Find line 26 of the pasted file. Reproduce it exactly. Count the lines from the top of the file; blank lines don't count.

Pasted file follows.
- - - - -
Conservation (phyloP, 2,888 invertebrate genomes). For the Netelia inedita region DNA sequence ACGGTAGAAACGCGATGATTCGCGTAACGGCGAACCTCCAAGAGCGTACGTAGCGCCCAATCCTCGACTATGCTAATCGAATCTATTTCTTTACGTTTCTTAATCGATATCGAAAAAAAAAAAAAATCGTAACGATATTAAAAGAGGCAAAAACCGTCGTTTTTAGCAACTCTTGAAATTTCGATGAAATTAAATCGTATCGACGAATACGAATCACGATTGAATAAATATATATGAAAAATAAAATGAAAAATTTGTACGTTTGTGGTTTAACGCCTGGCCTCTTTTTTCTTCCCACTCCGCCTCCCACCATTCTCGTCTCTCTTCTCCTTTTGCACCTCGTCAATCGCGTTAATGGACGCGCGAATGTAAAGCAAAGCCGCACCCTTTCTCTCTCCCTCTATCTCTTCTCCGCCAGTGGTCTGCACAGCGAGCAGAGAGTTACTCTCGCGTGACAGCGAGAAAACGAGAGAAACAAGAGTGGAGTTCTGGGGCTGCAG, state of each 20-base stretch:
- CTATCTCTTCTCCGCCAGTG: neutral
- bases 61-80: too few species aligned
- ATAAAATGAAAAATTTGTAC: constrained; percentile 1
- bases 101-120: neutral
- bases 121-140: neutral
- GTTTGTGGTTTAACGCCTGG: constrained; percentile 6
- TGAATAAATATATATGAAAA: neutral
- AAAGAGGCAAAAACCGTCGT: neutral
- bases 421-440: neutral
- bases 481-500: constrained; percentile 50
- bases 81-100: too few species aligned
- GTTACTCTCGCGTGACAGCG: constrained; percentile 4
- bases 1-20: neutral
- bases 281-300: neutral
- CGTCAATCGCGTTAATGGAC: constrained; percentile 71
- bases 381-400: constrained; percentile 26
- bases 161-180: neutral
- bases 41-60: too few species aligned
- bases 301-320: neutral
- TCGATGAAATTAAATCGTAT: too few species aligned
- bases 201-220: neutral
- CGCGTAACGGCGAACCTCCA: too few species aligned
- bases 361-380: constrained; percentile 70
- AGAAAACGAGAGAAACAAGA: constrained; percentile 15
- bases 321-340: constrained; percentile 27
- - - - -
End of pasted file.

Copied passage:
- bases 321-340: constrained; percentile 27